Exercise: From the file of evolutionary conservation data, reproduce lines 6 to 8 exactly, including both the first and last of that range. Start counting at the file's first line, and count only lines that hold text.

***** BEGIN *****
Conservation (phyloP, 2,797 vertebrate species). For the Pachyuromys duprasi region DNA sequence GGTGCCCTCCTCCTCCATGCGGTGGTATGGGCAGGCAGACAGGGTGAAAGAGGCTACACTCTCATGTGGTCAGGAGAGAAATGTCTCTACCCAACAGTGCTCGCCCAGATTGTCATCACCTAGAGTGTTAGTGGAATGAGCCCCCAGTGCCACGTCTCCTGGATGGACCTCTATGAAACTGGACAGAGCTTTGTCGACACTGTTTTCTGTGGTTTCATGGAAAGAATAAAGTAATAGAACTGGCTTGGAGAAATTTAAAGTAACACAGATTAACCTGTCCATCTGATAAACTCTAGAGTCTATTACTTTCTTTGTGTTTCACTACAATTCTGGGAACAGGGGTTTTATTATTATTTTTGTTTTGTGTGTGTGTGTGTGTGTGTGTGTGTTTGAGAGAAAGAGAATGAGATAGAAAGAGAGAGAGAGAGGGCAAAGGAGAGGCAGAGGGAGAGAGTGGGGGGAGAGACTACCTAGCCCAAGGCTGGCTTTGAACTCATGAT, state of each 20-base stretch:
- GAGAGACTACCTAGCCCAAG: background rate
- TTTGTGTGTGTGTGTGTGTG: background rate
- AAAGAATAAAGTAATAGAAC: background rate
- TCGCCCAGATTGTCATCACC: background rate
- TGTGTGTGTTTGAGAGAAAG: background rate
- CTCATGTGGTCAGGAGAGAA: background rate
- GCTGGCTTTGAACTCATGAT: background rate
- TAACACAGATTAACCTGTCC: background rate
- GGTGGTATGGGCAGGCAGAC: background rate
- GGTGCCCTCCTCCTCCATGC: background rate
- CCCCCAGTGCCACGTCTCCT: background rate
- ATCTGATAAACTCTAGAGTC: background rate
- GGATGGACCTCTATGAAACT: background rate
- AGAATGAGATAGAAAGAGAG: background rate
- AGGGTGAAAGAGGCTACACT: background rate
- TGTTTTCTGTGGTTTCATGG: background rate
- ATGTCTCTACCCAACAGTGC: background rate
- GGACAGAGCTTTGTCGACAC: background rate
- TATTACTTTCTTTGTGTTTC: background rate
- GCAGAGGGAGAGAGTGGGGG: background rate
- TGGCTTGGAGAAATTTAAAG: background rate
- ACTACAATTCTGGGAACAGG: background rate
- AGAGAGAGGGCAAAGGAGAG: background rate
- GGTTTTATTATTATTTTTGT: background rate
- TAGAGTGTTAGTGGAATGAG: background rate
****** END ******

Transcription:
- TGTGTGTGTTTGAGAGAAAG: background rate
- CTCATGTGGTCAGGAGAGAA: background rate
- GCTGGCTTTGAACTCATGAT: background rate